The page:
Great American Race Horses Are Contemporaneous: Ed Bradleys Philosophy of "Luck in Cycles" Shown to be True by Turf History---Mr. Vosburgh Considers the Three-Year-Olds since 1864 as Example, Daily Racing Form, 1921-02-23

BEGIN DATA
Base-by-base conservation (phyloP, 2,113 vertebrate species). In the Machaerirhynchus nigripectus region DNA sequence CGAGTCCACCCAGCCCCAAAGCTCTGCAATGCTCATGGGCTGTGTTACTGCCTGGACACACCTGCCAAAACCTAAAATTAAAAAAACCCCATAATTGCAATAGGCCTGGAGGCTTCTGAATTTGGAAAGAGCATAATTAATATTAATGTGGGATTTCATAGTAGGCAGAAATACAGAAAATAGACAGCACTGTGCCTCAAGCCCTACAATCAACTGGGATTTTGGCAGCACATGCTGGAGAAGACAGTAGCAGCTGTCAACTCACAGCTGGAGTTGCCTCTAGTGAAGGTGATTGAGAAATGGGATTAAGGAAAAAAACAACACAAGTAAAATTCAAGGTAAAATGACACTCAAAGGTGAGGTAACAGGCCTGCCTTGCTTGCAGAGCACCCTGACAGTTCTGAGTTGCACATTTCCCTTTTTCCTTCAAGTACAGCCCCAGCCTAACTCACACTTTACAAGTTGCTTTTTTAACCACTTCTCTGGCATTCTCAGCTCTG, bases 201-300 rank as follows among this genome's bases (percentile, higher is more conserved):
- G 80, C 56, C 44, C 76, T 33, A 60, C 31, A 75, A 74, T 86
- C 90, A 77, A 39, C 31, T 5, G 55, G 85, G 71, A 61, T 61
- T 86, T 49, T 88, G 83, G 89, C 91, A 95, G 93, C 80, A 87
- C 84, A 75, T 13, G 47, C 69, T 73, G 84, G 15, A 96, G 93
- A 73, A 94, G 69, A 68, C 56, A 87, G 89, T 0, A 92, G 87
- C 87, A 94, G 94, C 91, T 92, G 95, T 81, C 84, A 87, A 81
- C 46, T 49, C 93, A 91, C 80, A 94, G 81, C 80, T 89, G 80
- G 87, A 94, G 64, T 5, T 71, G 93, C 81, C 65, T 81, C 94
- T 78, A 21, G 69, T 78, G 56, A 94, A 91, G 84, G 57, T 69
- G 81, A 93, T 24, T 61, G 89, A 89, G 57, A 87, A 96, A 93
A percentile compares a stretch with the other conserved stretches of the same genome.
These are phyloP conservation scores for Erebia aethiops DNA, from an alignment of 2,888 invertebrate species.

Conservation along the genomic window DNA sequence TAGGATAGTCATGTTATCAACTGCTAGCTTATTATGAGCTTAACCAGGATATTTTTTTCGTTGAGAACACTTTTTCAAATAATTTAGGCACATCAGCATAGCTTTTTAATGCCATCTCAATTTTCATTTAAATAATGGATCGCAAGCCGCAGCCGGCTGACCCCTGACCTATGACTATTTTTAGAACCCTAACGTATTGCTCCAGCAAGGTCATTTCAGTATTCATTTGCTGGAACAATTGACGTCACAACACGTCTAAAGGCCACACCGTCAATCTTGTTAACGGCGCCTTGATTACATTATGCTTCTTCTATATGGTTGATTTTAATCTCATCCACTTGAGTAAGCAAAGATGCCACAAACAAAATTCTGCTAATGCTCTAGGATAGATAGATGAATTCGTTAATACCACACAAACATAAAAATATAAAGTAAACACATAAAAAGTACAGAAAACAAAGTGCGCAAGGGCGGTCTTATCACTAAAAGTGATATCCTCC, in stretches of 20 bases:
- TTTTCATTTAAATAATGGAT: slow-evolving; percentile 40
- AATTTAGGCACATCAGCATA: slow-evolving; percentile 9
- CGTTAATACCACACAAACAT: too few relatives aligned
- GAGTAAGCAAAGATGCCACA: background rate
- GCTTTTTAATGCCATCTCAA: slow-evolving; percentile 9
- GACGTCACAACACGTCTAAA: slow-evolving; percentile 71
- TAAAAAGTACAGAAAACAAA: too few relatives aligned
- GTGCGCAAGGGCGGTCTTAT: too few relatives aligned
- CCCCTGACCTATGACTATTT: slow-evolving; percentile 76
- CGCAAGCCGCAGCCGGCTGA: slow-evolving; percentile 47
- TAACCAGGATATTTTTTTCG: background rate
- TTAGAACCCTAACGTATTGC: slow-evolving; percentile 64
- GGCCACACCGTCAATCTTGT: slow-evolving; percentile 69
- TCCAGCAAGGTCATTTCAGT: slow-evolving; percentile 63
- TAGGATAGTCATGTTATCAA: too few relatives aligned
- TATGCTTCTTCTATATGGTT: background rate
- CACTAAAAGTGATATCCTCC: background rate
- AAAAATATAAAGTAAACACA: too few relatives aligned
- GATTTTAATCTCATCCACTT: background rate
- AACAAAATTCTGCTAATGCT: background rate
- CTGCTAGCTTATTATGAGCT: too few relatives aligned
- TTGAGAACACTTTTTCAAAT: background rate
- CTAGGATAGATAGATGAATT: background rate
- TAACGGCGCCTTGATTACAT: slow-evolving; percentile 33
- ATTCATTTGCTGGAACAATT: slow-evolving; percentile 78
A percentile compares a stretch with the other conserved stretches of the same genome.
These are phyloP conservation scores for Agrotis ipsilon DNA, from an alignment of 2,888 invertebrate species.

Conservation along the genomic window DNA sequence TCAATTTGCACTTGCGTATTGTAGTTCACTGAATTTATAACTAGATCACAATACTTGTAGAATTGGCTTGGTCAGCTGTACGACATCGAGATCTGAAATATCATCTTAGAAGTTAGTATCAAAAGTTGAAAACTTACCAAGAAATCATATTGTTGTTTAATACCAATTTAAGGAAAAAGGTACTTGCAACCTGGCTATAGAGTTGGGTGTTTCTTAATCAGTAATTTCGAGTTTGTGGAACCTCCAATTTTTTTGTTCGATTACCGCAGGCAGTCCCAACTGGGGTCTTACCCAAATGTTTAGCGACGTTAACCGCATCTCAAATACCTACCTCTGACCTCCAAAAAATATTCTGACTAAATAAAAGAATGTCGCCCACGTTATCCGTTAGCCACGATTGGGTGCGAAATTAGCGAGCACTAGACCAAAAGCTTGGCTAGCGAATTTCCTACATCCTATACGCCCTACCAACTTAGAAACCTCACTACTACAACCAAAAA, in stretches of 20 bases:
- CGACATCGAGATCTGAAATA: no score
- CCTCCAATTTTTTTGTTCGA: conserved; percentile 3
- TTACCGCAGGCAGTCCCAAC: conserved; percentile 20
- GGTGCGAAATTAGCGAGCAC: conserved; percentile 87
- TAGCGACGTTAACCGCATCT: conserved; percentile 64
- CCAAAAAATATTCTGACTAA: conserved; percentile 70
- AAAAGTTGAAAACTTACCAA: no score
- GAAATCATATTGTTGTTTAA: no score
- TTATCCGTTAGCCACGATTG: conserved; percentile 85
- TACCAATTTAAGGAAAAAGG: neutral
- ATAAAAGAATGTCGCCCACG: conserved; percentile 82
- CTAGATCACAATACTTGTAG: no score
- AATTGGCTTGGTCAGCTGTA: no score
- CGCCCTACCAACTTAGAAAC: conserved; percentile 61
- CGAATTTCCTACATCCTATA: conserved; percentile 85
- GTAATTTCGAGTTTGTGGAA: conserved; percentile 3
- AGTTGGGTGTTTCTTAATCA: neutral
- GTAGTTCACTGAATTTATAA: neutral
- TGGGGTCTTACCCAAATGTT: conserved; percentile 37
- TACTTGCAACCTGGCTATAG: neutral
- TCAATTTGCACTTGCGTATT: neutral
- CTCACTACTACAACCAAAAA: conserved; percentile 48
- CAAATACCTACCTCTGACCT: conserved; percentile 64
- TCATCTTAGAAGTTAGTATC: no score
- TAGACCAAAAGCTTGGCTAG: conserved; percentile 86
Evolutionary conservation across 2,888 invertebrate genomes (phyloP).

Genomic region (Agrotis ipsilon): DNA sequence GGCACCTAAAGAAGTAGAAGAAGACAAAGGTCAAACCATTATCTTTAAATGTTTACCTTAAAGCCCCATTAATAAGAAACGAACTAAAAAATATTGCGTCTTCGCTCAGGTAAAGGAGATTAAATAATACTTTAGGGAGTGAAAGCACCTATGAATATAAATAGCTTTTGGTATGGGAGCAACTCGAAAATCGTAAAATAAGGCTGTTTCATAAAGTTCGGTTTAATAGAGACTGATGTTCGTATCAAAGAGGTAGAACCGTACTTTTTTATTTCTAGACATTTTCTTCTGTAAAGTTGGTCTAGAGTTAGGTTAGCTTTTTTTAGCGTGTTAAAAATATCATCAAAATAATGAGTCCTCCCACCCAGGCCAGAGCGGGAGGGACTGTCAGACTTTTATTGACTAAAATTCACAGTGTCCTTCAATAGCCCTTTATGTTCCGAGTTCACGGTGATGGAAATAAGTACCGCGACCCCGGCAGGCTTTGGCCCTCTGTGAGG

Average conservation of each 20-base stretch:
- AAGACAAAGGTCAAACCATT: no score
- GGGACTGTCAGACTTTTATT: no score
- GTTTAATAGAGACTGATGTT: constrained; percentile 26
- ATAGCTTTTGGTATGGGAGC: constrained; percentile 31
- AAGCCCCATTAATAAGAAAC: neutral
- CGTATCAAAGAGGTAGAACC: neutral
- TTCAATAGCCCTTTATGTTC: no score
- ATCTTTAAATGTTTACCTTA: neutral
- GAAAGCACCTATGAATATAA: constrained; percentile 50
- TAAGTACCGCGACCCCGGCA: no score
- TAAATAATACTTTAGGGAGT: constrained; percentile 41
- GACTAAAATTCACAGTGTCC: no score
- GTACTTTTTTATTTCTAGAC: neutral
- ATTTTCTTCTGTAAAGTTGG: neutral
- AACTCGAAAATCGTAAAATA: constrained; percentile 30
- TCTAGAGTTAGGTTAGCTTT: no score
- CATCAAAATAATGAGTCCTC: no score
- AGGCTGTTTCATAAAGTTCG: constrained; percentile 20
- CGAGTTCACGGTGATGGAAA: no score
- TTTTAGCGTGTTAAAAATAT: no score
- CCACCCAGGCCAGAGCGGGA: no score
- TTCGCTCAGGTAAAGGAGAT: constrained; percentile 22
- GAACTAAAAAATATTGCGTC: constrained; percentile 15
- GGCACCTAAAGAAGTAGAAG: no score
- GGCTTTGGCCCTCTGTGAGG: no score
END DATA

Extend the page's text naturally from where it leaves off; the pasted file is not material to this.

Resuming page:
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GREA T AMERICAN RA CE HORSES ARE CONTEMPORANEOUS ED BRADLEYS PHILOSOPHY OF "LUCK IN CYCLES" SHOWN TO BE TRUE BY TURF HISTORY— MR. VOSBURGH CONSIDERS THE THREE-YEAR-OLDS I SINCE 1864 AS EXAMPLE By W. S. VOSBURGH "Surry vou had such poor hack ■ Ban to*a . Bomcbndj tobl xme ti tber da; t li.-i I yea hadnt won :i nice dining the past throe- IMUOM," I I Ml ;i ! k« 1 to Mr. V.. U. Bradley, Whom I ii;l]» i-li tl to inert at l.clmoiit Park iu. yean ago. "N ." he ;in mni. "Mj bones wen oat of form, 1 • 1 1 1 tics,- things always even themselves. My luck has always come in cycles, rood snd i »-» ! - Ive had at; cycles of had lack aad Ive had my cycles of food lack, lately Ive had ■ i-yek* of bad lack, bat my next cycle any be cue of food luck." Cycle: a revolution of a certain period of time, I began to meditate noon the word. 1 beicaa ta recall that there are period* when :ill things seem to go wrong, other times when they are quite the opposite. I recalled, too, that ii applied ti» race horses. I remembered when the late Cal SIcDaniels fortunes had fa Ilea s, ],,«■ that his borara were seined by Hie sheriff; yet In a year or two Liter he had j the strongest stable in the country. Bishop Cutler, in his "Analogy." rays that :i arhote people may | I now : 1 114 then rim into madness, aad move altogether uniler this Mime delusion, just like a simple maniac, i : Certainly, we hare hud :i realiaatioa of that in the events of the paal live year* arbea the whole world seems to have gone may: people are taxed to death, personal liberty is restrained aad the saffrage baa been extended to people who wear iii-s in snnimer and low shoe- and thin Stockings in winter. It reminded ate, too. of what I had frequently noticed that the pcreatest rac bathes often cease in cycles. Their advent is contemporaneous, and to this we Bad a striking analogy In the world of letters. The age that produced Shakespeare also produced a Bpenccr. a Sidney, a Bacon, a Jonoon. a Beaumont, a ; Fletcher. The succeeding age was marked by the appearance of two of the most remarkable men la] English literature Milton and Butler. The third period, opening with the fall of the Stuarts ami reach Ing its height in the age of Queen Anne was rendered famous by Dryden, Congnve, Pane, Cibber, steel and Addison. Tlie fourth era is remarkable for tin- beauty of Goldsmith, the wit of Bums, the pathos of i, ray. the retined sense id Cow per and the splendor of He. Johnson. The Augu-t.-in period of English literature produced Byron, Bcott, Campbell, Uoore, Coleridge, Crahbe, Montgomery, Wordsworth, Keats. Soulhev. Shelley and Maeauley. No less marked has been this contemporaneous life in the political world. Pitt. Fox. Sheridan and lturke thundered in the House of Commons as contemporary luminaries. Our own heroic age la remembered for the eloquence of Patrick Henry, but also that of Edmund Pendleton and Richard Henry Lee, the philosophy of Franklin, and profundity of Wythe, the organising powers id Hancock and Adams and the iin.-mcial ability of Bohert Morris, dur liter xtatesmen, Webster. Clay, Calhoun. Benton and "*i i ii t . were contemporaries, as later were Doaglas, Boomer, Beward, Chase, Crittenden and .Itulah P. Benjamin. j APPEARANCE IN CYCLES OF GREAT RACE HORSES. I That the real race horses come in cycle-, is apparent to anyone who will review "past performances." : lid. as it may entertain such readers as have not done so. I propose to do it for them. Often it : is dillicul! to determine which is the celt of the year, as horses varj in condition, and the hero of the , sprint: may have become rogue by autumn. In doing o I shall conftae my remarks to each seasons three- i year-olds, 1 do not consider two-year olds at all. Tin racing of two-year-old- lias no excuse for its existence as a test for racing. It is merely to enable owners to maintain racing stables af less expense than would be the case if there were no races for two-year-olds and. moreover, it uses up the powers of horses prematurely and thus helps the breeders, as it pntS new stock on the market for sale. I My purpose, then, is to show that it Frequently happens that the appearance of a great three-year- I; ! edd is accompanied by others almost or equally as great. Some people will bold that such a condition , means a poor class, bat it can in- successfully demonstrated thai when one horse is so vastly better than j j all others, it is not his superiority, but tie- inferiority of the others. And there is some logic in this. |, for anyone who has ever handicapped horses knows that while a good horse can concede, a bad MM any- L when- from forty to lifty pounds, there is seldom more than seven pounds difference between the best and He- next best, like Barrator and Tinny, for example: ■ 18G4 — Asteroid. Kentucky and Norfolk, with the possible addition of TIpperary, were so far ahead of , .•ill other colts that there was no comparison. Asteroid and Kentucky never met; Asteroid never : met Norfolk: Norfolk met Kentucky one at three and defeated him. 1865— Kiclimonil. Maiden. Ansel ami Baltimore. Au evenly balanced led. to judge from the record: no • one that greatly excelled the others. i ! 1866 — Hoggins was much better than any other roM — he stood quite alone-. 1867 — Kuthie-ss. a Illy, was poualbly the- heal three-year-old of tin- year but ie Cooteey, Monday and ; James N. Connolly. 1868 — Vauxhall. Bayonet nod General Drake- were- the principal winners, 1869 — A good year. Qleneig, Heraog, Veapocius and Hclmbokl were all good, but not up to the standard , 1 of some seasons. 1870 — This was a vintage year. Enqairer. Longfellow, Kingfisher, Foster. Lynchborg ami Preoknesa were : all out and it was a eonsteUation of stars nock as few years have surpassed. i 1 1871 — Harry Basset! and Monarchist wen- far and away the best colts, and Salina was the best filly. . 1 Jin- two colts named were- race- horses of lie- highest class hot the other three-year-olds were many poonda below them, although some- of them improved later. 1872 — loo Daniels, Meteor, Hubbard. This was aa ordinary year. 1873 — Tom Bowling, Springbok. The ID-Used, Waverly. Tie- class was a high one: in fact, much beyond j : tie- ordinary. 1874 — Acrobat, Attila, Baxoa, Grinstead. Steel Eyea and Yandalite. A good average year. I, 1875— Arist ides, c.ilvin. Tom Ochiltree, Tea Broeek and Kins Alfonso, a high-class lot. AristMea wash ■ the best, but each of the others showed splendid form, some of them two and three years Inter. 1876 — Vigil, Parole, Algerine, Yagraat and Sultana. An ordinary year, the- form varying. Vagrant was I : best in tin- spring. Parole and Sultana in the summer and Vigil in the late autumn. 1877 — I.ade-n-It.iile-n. Basil and Clover brook. An ordinary l"t. of which Baden-Baden was the best. i 1878 — Duke- of Magenta and Bramble. None of ti titer three-year-olds could extend these- two. Duke! , of Magenta always defeated Bramble, but when the Duke of Magenta was seat abroad Bramble | nominated the- situation. 1879 — False-it,,. Spendthrift, Ferida ami Monitor. Tie- two first-named were great performers, but both ! | : lost form nfter their three-year old season. The other three-year olds were- moderate-. , -, 1880 — I. uki Blackburn was fully fifteen pounds better thaa any other thr year-old. it was a case of; Blackbnrn irst. the- rest nowhi Be. 1881 — This l have always considered tin- greatest of all years for the- quality e,f its three-year-old*. ] Hindoo, rie kinore-. Iroquois. Poxhall, Tboni and Eole were all race horses of the highest class audi wonhl rank with the best in any country as some of the in did. They were superior to till other J | ] hors,-s and. when raced together, so closely matehe-d that they presented a spectacle seldom seen - :! that, of a great number of high-class horses foaled in one season. 1 can recall no year when the- ; ] three-year-olds of high class were SO aim. irons. ; 1882 — Itiinnymi cle. Forester ami Apollo. A poor year. Apollo was a Bash in Hi,- pan. Kunnymede was , delicate and Forester fell lame. i 1883 — George Kinney, Miss Woodford, Barnes and Leoantus a splendid class each one- a great horse-. | George Kinney was one id tie- sturdiest, LeonatuS one of the best and Miss Woodford was prob- i ably tie- three-year edd lilly that the present generation baa seen race. , 1884 — St. Saviour, Knight of Ellcrslie, Paniqne ami Modest; -a good average lot. ] 1885 — Wanda, Pardee, Tyrant. Volante, Bersaa and Joe Cotton. When a filly beats the- eetts, horsemen e-onsieie-r the colts as below the average. This Wanda did. Both Bersaa and Joe Cotton were pre-pared acel need too severely in the spnm; and trained off, and. possibly, Tyrant did the same. siill it was rather an open year, so ni :!..• goad em, . starting. i BEST THREE-YEAR-OLDS FROM 183G TO 1904. t 1886 — Inspector B., The- Bard, Dewdrop and Ben All. It was close racing between these and it may be j j s;ij,l it was a good class. , : 1887 — Hanover. Kingston. Pinna!, Laggard and Terra Cotta. Another good year. Hanover was the bean until in- was raced to i standstill, but tiny wen- all race horses of high class. 1888 — Emperor of Norfolk, sir Dixon, Raceland and Prince Boyal. A line lot. any one of which was good rmngh to bold all others. I j 1839 — Bolvstor, Tinny. Proctor Knott. Spokane and Lottgstreet. Another lot of bjgh-daas horses, any one- I, of which would prevail if the others wi re kepi in the stable. 189C — Tournament, Burlington ami BOey were the best of the year, which was not quite up to the ■ 1 standard of the tvv,, years previoun. , 1891 — Potomac, Montana. Rosseil, Btratbmoath and Kingman. These were- the bc-sf. but they we-re hardly i i up to those of main other years. Potomac, it is true, won the Futurity at. tWO anil Realization i at three, but he- was ■, eh-leale- e-olt and was raced but little. 1892 — Tammany. Lamplighter, Locohatehee, Yorkvilio BeUe and Citron. A high -class lot. but hardly as ;:, ad as some other years, 1893 — Morellee. ClilTorel. Sir Waiter, Dr. Uice ami Bamapo. An eXCeUent class, but did not meet with J enough frequency to classify them, 1894 — Henry of Navarre. D bso, Laanarone, Dobbins ami Rev i-:i Santa Anita, stars ,,r the Irst water, t I Domino wsa probably tin- best aailer ever stripped in Anu-rica. Henry of Navarre- was one of the beat all-round horses of any time. For three seasons In- he-Id tin- championship. The year Was ■ i o— piriitim for the huge numbers of e-oits e t high class contending. 1895 — Ilalma anil Kee-nan. A year of Moderate performers. , i 1896 — Requital, Ben Brash, Hastings ami Handspring. A tplendid lor. Doe of tin- be-st years. 1887 — Ornament, Ogden, Typhoon. Octagon ami The Friar. A lot fully ap to Tin- average. I 1898 — Hamburg, Pundit, Bowling Brook, Previous ami Kannorkhnrn. This is a lot that would compare with almost any year except, perhaps, such as 1881, lsss issp ,,r s. 1898 — F.tin li-ei t. Kinley Mack ami Jena Berennd. This was only an average lot. j 1?00 — Kilmarnock. David Garrick and PeUSJChio. The- el 1SS with the exception of Kilmarnock Was . moderate. j 1901 — Commando. Tin- Bander, Gold Heels ami Bines. An excellent lot. but lfot up ti the standard ot tin- best yean. 1S02 — lle-rmis. Gunfire and Compote, oinp ut- promised to be a great colt, bat retired early Hermis devek pel late. I 1903 — Africander, The Picket ami Irish Lad. Africander ran his races while suffering from lamrnria Irish was ;i great weight carrier. The- Picket was :i good all-round hois,-. I 1904 — tut Wells. Beldame, Delhi ami Broomstick. A lot quite up to the average, not not as good as i several other lots named. t SYSONBY, COLIN AND FRIAR ROCK STARS OF RECENT YEARS. j 1S05— Bysoi .by . Artful. Agile. Dandelion and Oiaeaa wen the best three- year-olds, but Bysonhy was much better than any. lb was la a rlasa bj bimsehT. 1906 — Burgomaster and Acconataat. Burgomaster mi- overtopped and broke down early, which left a ! clear Held to Ace oinil ant . I I • lot was distinctly bad. 1967 — Peter Pun, Frank Gill. Barridere ami Ballot. A capital lot of "-its quite above the average. There , Was little- Choice be-tvee-ll til ill 1908 — Colin, Fair Plnj ami King James. Another l-.-t ,-f high-class colts. Colin had reached his limit i when tin- Belmont stakes were run. while the others were improving. Aside from the three tli" c|.i - w.i - i e 1 1 1 y fair. I ; 1909— Inz Herbert ami Olambala. The ,|i v.. is narrowed down to tie two named, the others being 111 d 1,1 te I 1910 — Dalmatian. Sweep nod Waldo, a bad year. 1911 — Meridian, Seas, Governor Gray and star Charter. Only fair in respect to class. 1912— .1 in Malinger ami worth. A .Mar ot moderate quality. 1910 — Bockvhtw anil Great Britain. A fair year, but nothing exceptional. 191$ — Boomer, Luke MeLafee. Old Bo etoud and Stromboti. The lot this year was epiiie an huiprovenmn ou tin- four yean previons, 1915 — Regret and The Finn The fa t tint a hiiv ;t- the best of the three -year -olds would indicate the- colts lac keel good class. The- Finn, however, was g thoroughly good COit, better than had been s, ,-n for several seasons, but. tin- otlais wen ofdinary. 101C — Friar Bock, Star Hawk. George Smith. Dodge, Clin h- and Spur. The be-st lot seen for several ye-ars Bock we-at out of his . i.i -. eaterod tin- all-aged handicaps and won both tie- Brooklyn ami Babnrbaa Handicaps ami Saratoga Cup a teat that marked him about the- best colt se-e-n I , since s-..nM. 1 1 . - "dodged" nothing. The other colU wen all animals of unusual excellence. ie ; I , ie lOli— Holiness. Omar Khayyam, Cudgel and Midway. A high ernes. Cudgel trained «m and worn one of the best horses of the generation. Then was hardly thr..- pounds difference between ll.mrlcss and Omar Khayyam. Ihey wen as closely mstched as nsOvatot and Teooj were in 18bH aud 1and90 1918— Sun Briar . /©bren, Exterminator, War Ckrad and The Porter. These Seemed to be about the best of the 191S lot Th.-re was little to choose between Sun Driar and Johren. For the Bsranac Sun Briar just managed to beat Jobnn, hut Johren was conceding hira six pounds and be did not " give Johren «""ir,u a six-pound beating. 1919— Sir Barton, Pnohaae, Bternol, Banafihal, sweep On and Milkmaid. When POrchase and Sir Barton met In the Dwyer Stakes. Pupchass won when in re.-eipt of nin- pounds, but he gave Sir Barton more than thai la the ease with which he defeated him. sir Barton, however, was not it his Stat it was too great a be-alin- to be noi It Is of course, to the reader why Mr. obyirais Vo.burgh. the Jo, k.-y Club handieapper. ™ does not discuss the three-year-olds „. Ifc» ., this ti T1„,v ;11,. ,„ ,.om,, ,,,,,-„,,, hil„ for during tim coming teoson. b •""bumem a.signmeu